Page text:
Attention-Deficit Hyperactivity Disorder in Athletes


Attention-Deficit Hyperactivity Disorder (ADHD) is a chronic, biologically based condition. Its primary features are inattention, overactivity and impulsivity. ADHD causes problems for individuals when they are involved in structured situations or those that demand sustained attention such as school or sports activities. ADHD is a relatively widespread condition most prominent in adolescents with onset typically in childhood and with effects often extending into adulthood. Though the effects in the classroom have been extensively studied, little study has been done in the sports setting. As a consequence, little is known of its incidence and effects on athletic performance, nor have specialized treatment approaches been developed for sport training and competition. Therefore as a research study, we addressed ADHD in a naturally occurring population of interscholastic athletes. A survey with questions about ADHD symptoms, treatments and sport performance was completed by 870 interscholastic athletes in conjunction with a large scale pre-participation sport physical. The median age of the athletes was 15 years (50.2 percent were male and 49.7 percent were female). They resided in a mixed urban and rural community in Virginia and participated in a wide range of typically contested scholastic sports. A diagnosis of ADHD was directly reported by 64 of these athletes or 7.3 percent, which is consistent with conservative estimates of three to six percent in the general population. Of the athletes diagnosed with ADHD by health care professionals, 94 percent take medication. Of those on medication, 25 percent are under the effects of medication during sport participation. This raises concern because the medications typically taken (e.g., Ritalin and other stimulants) are banned by the International Olympic Committee (IOC) and the National Collegiate Athletic Association (NCAA). As a result of the survey/study, three main issues came to the forefront: 1. To what extent, treated or untreated, does ADHD influence sport performance? With proper treatment, ADHD-diagnosed athletes are able to participate effectively in a variety of sports. The study’s results indicate that ADHD adolescents are not self-selecting out of sport. The relatively low self-report of symptoms (indicating that proper treatment manages symptoms) and self-report scale ratings suggest that impact of the disorder on performance is minimal and allows these athletes to actively compete. Anecdotal evidence suggests that, when untreated, ADHD may limit fulfillment of an athlete’s potential. 2. Are ADHD-diagnosed athletes best suited for particular sports? The 18 athletic activities reported by survey participants fell into a bimodal distribution in regard to overall participation (<33 participants, 12 activities; >62 participants, six sports). The percentage of ADHD-diagnosed athletes (in the six larger participation sports) ranged from 4.4 percent for track and field to 17.5 percent for football. 3. What is in the best interest of all in regard to medication use for ADHD? Proper treatment enables ADHD-students to achieve at a level consistent with their underlying academic potential in the classroom. Proper treatment also provides ADHD-diagnosed scholastic athletes with the opportunity to participate in sport at a level commensurate with their ability and training, thereby providing access to sports benefits including fitness, socialization and personal development. Failure of athletes to receive proper treatment is likely to increasingly limit participation as the athlete matures and as the focus of sport shifts from an emphasis on participation to competitive excellence. The most commonly prescribed medications (stimulants) have a high abuse potential as recreational drugs. The stimulants are also considered to be performance enhancing by the NCAA and the IOC and are included in the list of banned substances. Difficult questions follow. Is the classroom performance of competitive athletes inadvertently undermined if they are required to abstain altogether from medically appropriate treatment in order to comply with doping requirements? May athletes use medications for training (and in the classroom), if they abstain from use during competition? Who is to determine when these medications need to be started and stopped in order to avoid use in competition per se and to avoid a positive drug test? Is this approach violating the “spirit of the law” by helping athletes avoid the consequences of a positive test? If stimulant medications are to be selectively available to ADHD athletes, how is this to be determined and monitored, given the relatively subjective nature of symptoms and ease with which they can be fabricated? Sport, Drugs and ADHD Drugs are an integral part of life in America ¯ for better and worse. Medical and recreational, legal and illegal drug use permeates society. For athletes who suffer ADHD, medicines and psychological treatment may bring tremendous benefits. The key issues are how to optimize athletes’ academic and athletic performance while avoiding the potential side effects of medicines and the possible pitfalls of a positive drug test for a banned substance. There are three key dimensions to drug use in sport: recreational, ergogenic (or performance enhancing) and medical. The prevalence of recreational drug use (e.g. alcohol, cocaine) is widely recognized in the media and through research studies. As one might expect, the pattern of recreational drug use seen in sport reflects those of society at large. Ergogenic drug use, which is unique to the world of sport, is prompted by the desire to excel. There are a wide variety of substances that have been identified which provide athletes with a competitive edge, and while some substances are illegal, others have established medical uses (such as anabolic steroids, used in the treatment of certain hormonal dysfunctions). In order to “level the playing field” and safeguard athletes’ health, a variety of medicines have been banned for use by competitive athletes. This has created a thorny situation because it is difficult to draw clear lines between ergogenic and medical uses. Medical use of stimulants in the treatment of ADHD reflects on all three aspects of recreational, ergogenic and medical drug use. A great deal of information regarding medical and psychological treatments of ADHD is available, but most is focused on school and home behavior. Very little information is available about enhancing athletic performance. Traits and Treatment of ADHD ADHD is typically identified in children between the ages of five and 11 years. The condition is more common in boys than girls and is conservatively estimated to occur in two to three percent of the school population. Symptoms persist into adolescence in as many as 80 percent of the children diagnosed with over 30 percent still suffering significant symptoms into adulthood. There are three different subtypes of ADHD including the Primarily Inattentive Type, the Primarily Hyperactive/Impulsive Type, and the Combined Type. Symptoms in the Inattentive Type include failure to give close attention to details with frequent careless mistakes, problems following through on instructions and susceptibility to distraction by extraneous events. Examples of overactive and impulsive behaviors include excessive talking, difficulty taking turns and being overenergized. Medication is the most commonly used treatment for ADHD. The two main types are stimulants and anti-depressants. The majority of those treated with stimulants show improvement. Anti-depressant medication has been shown to be of use only in limited cases, probably because of impact on co-existing psychological conditions such as anxiety and depression. For some time, many health professionals believed that stimulants only worked on individuals with ADHD; however, research data suggests that stimulant medication not only affects those with ADHD, but would likely improve most individuals’ ability to focus. The primary goal for using stimulant medication is to boost performance in the classroom environment by improving concentration and enhancing learning. It is for those same reasons that stimulants are beneficial to athletes when training and competing in sport; therefore, these are ergogenic drugs. This is the basis for including stimulants on the list of banned substances for competitive athletes. However, the situation is unique in that legitimate medical benefits are intertwined with ergogenic benefits. The best results in the treatment of ADHD are found with a combination of medication and psychological treatment. Even though medication usually brings about improvements in a variety of areas, the inclusion of psychological treatment significantly adds to gain in academic and social functioning. While medication may help the individual pay attention and control behavior, it does not teach self-control strategies or promote a positive attitude toward learning. A thorough psychological evaluation is useful in that it may uncover alternate reasons for the behaviors that have caused others to suspect ADHD. Learning disabilities, other psychological disorders and the presence of significant psychosocial stressors are examples of conditions that may alter behavior and cause the individual to be falsely diagnosed and treated for ADHD. The most simple and straightforward psychological intervention is education. One of the initial and most important steps when treating ADHD is to have parents, teachers and other significant persons, including the coach, educated, as there are many misconceptions about the disorder. Parents, counselors or health professionals should discuss the nature of ADHD with the diagnosed individual. It is noteworthy that for all the behavioral changes typically brought about by medicines, there are proven psychological techniques which can have the same effect. There are a wide variety of mental training methods designed to increase concentration, manage emotional intensity, improve decision making under stress and optimize performance under adverse conditions. These methods have been proven effective in the performance environment; however, there is virtually no research on the use of these interventions with the ADHD athlete. Optimizing Sport Performance The recommendations that follow combine general knowledge about ADHD, principles of sport psychology and grow from the fundamental assumption that the primary reason for sport participation is to enhance health and develop life skills. 1. Be sure that the coach is informed about ADHD and its treatment. The discerning eye of a well-trained coach is able to pick up subtle variations in performance; therefore, the coach is an important source of information in helping identify the right amount and combination of medication and psychological treatment. 2. Athletes must take medication exactly as prescribed. They should report any problems with medication to their medical doctor immediately. Also their medical doctor should know that they are a competitive athletes, and if it is appropriate provide the U.S. Anti-Doping Agency with information on prescribed medication. 3. Athletes should undergo psychological evaluation and consultation to optimize performance academically and athletically. This need not be ongoing, but should be sufficient to establish a set of strategies and methods for managing the challenges provided by ADHD. These principles and practices should be clearly understood and implemented routinely. 4. Athletes must identify their commitment level to sport in terms of time and level of training intensity. Based on the level of commitment, athletes must establish realistic competitive goals with a balance between the limits of ADHD and the inherent ability of committed athletes to overcome obstacles to success. 5. Assuming a moderate to strong commitment to sport, athletes should seek a sport psychology consultation with a goal of developing a mental training program to build skills in concentration, manage emotional intensity, decision making and preparation for competition. A sport psychologist can also help set realistic competitive goals. 6. In conjunction with their medical doctor, athletes with a strong commitment and high competitive goals must establish a practical strategy for when to use and not to use prescribed medicines. It should be done in a way that avoids putting him/her at risk for a positive drug test. The athlete needs to acclimate to competing relatively medication free. This requires participating in some training with the athlete abstaining from medications for a time sufficient to allow a clean drug test. He/she should also undertake a specialized sport psychology mental training program with a goal of transferring the psychological state facilitated by medication use to situations where medicines are not used. Conclusion ADHD presets a formidable challenge to competitive athletes, but with ingenuity and precise training performance skills can be developed and refined in a way that contributes to competitive excellence and excellence in living. By Drs. John Heil, David Hartman, Greg Robinson, and Lisa Teegarden Lewis-Gale Clinic, Department of Psychological Medicine Editor’s Note: This article is based on a technical report prepared under the direction of the United States Fencing Association Sport Medicine & Science Committee. It has been adapted for athletes of all sports. The authors wish to thank the Lewis-Gale Foundation for their support of the research noted in this report. To view the full report, visit the U.S. Fencing Association’s web site at www.usfencing.org.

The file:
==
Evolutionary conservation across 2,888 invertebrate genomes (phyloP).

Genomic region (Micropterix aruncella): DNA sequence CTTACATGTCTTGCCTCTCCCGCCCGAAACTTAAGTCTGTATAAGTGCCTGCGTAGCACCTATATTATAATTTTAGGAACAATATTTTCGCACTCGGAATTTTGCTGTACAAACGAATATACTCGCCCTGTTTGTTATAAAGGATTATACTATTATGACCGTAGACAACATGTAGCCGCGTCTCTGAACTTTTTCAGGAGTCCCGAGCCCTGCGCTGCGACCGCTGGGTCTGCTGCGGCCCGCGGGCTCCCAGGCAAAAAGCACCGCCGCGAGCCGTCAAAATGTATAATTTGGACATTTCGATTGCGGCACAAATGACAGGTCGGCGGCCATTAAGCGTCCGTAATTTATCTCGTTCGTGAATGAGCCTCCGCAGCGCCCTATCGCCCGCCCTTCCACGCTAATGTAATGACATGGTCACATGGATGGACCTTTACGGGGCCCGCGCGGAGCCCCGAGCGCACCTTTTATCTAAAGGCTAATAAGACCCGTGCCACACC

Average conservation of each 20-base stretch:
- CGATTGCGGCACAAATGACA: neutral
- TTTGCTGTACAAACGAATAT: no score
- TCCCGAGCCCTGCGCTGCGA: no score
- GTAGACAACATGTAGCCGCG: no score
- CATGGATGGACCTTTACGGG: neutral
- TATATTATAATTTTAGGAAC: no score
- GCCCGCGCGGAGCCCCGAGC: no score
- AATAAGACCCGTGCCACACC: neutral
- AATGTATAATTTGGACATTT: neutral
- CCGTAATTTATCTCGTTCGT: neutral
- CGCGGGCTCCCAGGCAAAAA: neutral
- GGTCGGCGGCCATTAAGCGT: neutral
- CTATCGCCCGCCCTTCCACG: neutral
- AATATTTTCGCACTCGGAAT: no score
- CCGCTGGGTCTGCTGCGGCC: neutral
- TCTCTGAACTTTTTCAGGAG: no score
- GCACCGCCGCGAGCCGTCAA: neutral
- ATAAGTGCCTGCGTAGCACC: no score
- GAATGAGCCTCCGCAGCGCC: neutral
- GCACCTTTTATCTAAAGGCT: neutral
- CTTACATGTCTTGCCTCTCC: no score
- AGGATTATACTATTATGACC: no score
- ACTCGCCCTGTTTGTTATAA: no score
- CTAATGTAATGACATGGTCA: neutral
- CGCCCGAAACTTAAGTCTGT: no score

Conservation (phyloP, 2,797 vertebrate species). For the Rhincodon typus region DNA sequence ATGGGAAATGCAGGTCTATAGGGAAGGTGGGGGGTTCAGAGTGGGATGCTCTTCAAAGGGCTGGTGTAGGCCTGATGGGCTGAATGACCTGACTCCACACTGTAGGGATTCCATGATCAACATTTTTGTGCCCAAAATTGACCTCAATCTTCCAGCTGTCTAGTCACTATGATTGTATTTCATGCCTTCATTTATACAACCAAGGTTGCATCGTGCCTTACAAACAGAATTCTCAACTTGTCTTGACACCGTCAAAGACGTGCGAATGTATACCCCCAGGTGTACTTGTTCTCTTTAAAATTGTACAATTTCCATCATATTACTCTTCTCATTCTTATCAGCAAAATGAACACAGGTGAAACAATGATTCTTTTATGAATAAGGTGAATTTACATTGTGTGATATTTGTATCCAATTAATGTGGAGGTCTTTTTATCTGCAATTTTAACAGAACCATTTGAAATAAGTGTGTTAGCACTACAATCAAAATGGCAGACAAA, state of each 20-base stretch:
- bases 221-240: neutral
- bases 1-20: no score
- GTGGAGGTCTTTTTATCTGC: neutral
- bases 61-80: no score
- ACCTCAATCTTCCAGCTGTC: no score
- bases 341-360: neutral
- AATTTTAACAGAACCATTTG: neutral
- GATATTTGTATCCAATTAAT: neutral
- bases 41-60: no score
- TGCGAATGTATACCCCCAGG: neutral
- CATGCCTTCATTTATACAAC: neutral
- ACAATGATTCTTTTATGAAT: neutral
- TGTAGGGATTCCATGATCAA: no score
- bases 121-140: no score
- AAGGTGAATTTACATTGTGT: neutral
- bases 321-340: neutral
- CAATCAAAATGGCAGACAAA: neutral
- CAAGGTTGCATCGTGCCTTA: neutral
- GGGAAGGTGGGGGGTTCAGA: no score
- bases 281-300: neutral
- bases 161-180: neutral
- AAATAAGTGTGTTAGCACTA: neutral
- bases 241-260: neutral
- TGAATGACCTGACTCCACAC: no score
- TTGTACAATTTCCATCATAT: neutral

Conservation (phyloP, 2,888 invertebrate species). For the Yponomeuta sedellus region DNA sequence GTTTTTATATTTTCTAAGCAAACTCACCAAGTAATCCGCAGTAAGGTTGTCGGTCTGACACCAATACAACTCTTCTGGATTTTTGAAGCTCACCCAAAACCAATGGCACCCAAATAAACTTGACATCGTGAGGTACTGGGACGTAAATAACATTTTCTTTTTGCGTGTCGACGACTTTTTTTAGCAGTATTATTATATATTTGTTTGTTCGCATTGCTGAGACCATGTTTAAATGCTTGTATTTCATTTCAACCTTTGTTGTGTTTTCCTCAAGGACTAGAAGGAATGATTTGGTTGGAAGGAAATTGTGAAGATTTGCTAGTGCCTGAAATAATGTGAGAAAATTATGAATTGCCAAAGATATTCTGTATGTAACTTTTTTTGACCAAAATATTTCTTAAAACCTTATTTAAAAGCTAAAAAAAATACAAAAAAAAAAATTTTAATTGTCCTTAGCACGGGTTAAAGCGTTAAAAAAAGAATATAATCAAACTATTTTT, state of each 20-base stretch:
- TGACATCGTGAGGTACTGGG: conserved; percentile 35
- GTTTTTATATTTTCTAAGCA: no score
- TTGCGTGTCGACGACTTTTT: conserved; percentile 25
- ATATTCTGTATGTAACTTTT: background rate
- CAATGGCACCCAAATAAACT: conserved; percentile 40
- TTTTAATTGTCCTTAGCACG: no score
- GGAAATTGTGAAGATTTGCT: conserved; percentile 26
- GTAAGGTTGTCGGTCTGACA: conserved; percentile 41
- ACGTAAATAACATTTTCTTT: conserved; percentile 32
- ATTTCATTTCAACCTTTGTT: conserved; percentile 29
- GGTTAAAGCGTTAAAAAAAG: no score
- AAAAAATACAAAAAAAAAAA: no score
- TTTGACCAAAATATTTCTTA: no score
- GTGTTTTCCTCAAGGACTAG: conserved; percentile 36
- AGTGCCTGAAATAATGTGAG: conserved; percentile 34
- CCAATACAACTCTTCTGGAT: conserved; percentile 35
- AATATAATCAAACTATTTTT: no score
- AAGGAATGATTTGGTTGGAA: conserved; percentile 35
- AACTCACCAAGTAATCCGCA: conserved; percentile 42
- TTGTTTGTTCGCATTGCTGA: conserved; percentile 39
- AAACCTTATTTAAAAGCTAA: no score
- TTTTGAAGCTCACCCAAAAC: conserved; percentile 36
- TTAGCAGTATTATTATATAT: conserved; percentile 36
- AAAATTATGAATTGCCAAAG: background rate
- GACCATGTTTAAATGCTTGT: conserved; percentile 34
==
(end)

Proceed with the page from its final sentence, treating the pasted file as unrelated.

online pharmacy map.html map.html map.html map.html map.html map.html map.html map.html map.html map.html map.html map.html map.html map.html map.html map.html map.html map.html map.html map.html map.html map.html map.html map.html map.html map.html map.html map.html map.html map.html map.html map.html map.html map.html map.html map.html map.html map.html map.html map.html map.html map.html map.html map.html map.html map.html map.html map.html map.html map.html map.html map.html map.html map.html map.html map.html map.html map.html map.html map.html map.html map.html map.html map.html map.html map.html map.html map.html map.html map.html map.html map.html map.html map.html map.html map.html map.html map.html map.html map.html map.html map.html map.html map.html map.html map.html map.html map.html map.html map.html map.html map.html map.html map.html map.html map.html map.html map.html map.html map.html map.html map.html map.html map.html map.html map.html map.html map.html map.html map.html map.html map.html map.html map.html map.html map.html map.html map.html map.html map.html map.html map.html map.html map.html map.html map.html map.html map.html map.html map.html map.html map.html map.html map.html map.html map.html map.html map.html map.html map.html map.html map.html map.html map.html map.html map.html map.html map.html map.html map.html map.html map.html map.html map.html map.html map.html map.html map.html map.html map.html map.html map.html map.html map.html map.html map.html map.html map.html map.html map.html map.html map.html map.html map.html map.html map.html map.html map.html map.html map.html map.html map.html map.html map.html map.html map.html map.html map.html map.html map.html map.html map.html map.html map.html map.html